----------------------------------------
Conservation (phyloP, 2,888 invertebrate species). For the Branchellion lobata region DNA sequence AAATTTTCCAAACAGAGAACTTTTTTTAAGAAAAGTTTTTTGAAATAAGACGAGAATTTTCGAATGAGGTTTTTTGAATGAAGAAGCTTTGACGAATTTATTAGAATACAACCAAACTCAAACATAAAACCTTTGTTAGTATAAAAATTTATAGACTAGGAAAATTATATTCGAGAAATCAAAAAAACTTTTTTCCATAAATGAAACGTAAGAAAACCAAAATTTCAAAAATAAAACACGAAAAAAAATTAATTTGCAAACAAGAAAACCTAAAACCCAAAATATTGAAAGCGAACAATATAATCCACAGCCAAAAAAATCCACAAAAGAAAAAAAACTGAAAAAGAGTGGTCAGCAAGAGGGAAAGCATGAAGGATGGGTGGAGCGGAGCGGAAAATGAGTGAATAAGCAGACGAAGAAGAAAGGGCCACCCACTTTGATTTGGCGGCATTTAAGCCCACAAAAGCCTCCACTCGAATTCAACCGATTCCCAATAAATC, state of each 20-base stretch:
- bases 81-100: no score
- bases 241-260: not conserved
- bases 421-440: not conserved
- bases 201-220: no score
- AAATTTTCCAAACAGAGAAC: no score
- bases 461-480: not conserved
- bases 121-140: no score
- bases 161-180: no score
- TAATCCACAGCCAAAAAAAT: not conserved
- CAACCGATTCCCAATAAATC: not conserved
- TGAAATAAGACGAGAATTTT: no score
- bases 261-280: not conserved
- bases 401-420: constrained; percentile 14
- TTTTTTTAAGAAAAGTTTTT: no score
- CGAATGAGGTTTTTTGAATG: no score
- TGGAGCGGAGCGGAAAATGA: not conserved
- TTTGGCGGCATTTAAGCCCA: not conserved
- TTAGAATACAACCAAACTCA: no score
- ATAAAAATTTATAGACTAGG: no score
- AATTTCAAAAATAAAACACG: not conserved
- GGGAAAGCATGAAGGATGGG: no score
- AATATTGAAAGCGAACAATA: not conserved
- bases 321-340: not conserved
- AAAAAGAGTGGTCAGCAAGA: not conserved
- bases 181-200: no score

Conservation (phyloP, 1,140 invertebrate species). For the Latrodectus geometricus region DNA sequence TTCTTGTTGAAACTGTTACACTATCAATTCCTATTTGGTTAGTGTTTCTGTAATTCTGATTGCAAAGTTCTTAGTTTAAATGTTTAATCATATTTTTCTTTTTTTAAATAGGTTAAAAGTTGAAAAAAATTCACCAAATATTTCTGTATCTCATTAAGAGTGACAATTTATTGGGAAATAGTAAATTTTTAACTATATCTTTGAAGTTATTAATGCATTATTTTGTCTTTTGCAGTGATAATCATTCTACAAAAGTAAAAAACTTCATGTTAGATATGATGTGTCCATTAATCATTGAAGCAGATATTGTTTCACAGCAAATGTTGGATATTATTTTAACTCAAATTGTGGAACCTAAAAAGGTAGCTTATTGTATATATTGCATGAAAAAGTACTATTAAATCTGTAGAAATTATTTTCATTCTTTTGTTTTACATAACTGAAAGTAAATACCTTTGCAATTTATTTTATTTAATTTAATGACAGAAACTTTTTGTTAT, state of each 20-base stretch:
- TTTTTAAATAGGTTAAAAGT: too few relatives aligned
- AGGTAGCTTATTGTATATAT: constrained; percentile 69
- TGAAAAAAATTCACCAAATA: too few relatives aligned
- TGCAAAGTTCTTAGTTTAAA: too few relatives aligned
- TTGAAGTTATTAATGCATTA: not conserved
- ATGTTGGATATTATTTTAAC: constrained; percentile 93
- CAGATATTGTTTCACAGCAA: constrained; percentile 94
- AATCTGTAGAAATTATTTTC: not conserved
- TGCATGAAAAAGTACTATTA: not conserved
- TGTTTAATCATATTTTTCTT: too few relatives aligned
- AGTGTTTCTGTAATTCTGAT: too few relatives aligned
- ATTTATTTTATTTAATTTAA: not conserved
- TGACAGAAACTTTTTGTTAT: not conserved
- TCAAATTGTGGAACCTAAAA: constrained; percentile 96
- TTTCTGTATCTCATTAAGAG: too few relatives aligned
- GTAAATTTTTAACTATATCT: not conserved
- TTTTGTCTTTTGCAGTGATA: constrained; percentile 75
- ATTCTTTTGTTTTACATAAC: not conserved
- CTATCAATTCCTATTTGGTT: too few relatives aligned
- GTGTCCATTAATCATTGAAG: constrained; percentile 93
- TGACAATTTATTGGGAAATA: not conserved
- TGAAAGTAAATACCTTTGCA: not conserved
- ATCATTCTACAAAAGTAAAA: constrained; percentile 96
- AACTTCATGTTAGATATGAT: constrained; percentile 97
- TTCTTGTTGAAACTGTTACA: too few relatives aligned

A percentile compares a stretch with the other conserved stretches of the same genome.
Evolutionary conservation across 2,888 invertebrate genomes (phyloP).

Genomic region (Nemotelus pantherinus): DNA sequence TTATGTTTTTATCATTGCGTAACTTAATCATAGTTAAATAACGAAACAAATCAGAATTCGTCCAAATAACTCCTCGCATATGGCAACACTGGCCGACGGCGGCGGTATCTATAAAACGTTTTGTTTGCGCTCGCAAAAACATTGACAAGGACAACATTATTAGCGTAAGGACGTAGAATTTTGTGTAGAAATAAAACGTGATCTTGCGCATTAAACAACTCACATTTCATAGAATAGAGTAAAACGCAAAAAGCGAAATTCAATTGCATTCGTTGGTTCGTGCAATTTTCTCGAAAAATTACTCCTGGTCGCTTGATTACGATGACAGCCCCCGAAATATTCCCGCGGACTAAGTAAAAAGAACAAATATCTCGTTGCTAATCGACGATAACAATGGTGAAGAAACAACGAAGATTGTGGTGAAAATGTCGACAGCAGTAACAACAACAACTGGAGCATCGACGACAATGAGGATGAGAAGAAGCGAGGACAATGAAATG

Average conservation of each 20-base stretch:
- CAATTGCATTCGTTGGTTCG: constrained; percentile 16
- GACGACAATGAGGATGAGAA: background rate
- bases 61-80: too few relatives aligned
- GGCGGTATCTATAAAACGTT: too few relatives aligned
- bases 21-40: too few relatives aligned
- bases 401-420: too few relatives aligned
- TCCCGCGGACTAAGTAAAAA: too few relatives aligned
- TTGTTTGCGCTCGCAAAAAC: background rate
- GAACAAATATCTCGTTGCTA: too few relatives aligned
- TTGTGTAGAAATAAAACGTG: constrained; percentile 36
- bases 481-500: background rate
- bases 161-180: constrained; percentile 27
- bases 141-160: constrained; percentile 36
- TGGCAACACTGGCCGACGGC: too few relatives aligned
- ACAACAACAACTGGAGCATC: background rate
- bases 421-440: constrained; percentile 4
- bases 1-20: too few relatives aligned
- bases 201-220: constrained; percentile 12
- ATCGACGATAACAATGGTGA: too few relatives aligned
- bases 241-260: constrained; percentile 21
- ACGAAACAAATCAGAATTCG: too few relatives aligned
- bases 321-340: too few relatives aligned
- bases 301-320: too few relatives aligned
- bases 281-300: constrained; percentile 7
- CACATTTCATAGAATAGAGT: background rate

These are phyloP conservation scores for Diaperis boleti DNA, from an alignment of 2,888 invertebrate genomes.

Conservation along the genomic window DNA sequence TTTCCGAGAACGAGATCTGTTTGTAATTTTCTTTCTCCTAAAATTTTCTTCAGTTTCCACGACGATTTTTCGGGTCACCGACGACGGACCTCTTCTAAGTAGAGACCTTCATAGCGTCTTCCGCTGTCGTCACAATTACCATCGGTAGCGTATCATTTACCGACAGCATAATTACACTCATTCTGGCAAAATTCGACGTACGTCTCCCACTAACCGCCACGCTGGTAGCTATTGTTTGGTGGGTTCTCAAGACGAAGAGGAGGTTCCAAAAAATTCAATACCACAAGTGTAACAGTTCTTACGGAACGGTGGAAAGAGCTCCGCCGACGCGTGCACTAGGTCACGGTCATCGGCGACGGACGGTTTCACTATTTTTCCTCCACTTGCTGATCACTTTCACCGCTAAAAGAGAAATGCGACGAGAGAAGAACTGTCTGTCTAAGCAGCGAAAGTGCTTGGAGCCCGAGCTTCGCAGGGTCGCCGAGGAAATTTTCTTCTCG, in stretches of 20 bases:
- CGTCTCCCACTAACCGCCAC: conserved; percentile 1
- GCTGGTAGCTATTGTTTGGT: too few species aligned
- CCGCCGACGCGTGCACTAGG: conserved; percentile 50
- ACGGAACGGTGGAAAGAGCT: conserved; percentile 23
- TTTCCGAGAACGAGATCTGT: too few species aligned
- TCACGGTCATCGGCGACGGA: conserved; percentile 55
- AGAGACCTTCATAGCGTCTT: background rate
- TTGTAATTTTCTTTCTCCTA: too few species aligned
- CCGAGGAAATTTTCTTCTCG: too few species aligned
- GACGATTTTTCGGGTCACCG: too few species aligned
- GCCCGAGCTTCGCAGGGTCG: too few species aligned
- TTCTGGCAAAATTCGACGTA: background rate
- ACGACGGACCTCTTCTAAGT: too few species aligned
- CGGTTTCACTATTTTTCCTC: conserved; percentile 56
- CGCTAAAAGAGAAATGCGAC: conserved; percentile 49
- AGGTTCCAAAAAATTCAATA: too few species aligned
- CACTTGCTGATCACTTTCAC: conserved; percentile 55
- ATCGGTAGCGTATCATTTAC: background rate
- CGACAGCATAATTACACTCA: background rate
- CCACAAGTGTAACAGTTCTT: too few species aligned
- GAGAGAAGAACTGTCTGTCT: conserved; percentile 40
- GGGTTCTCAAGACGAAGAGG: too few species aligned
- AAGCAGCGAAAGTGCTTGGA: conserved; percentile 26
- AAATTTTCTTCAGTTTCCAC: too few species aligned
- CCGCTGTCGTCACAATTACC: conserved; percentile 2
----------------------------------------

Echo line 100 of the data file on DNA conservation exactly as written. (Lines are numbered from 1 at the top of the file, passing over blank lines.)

- CACTTGCTGATCACTTTCAC: conserved; percentile 55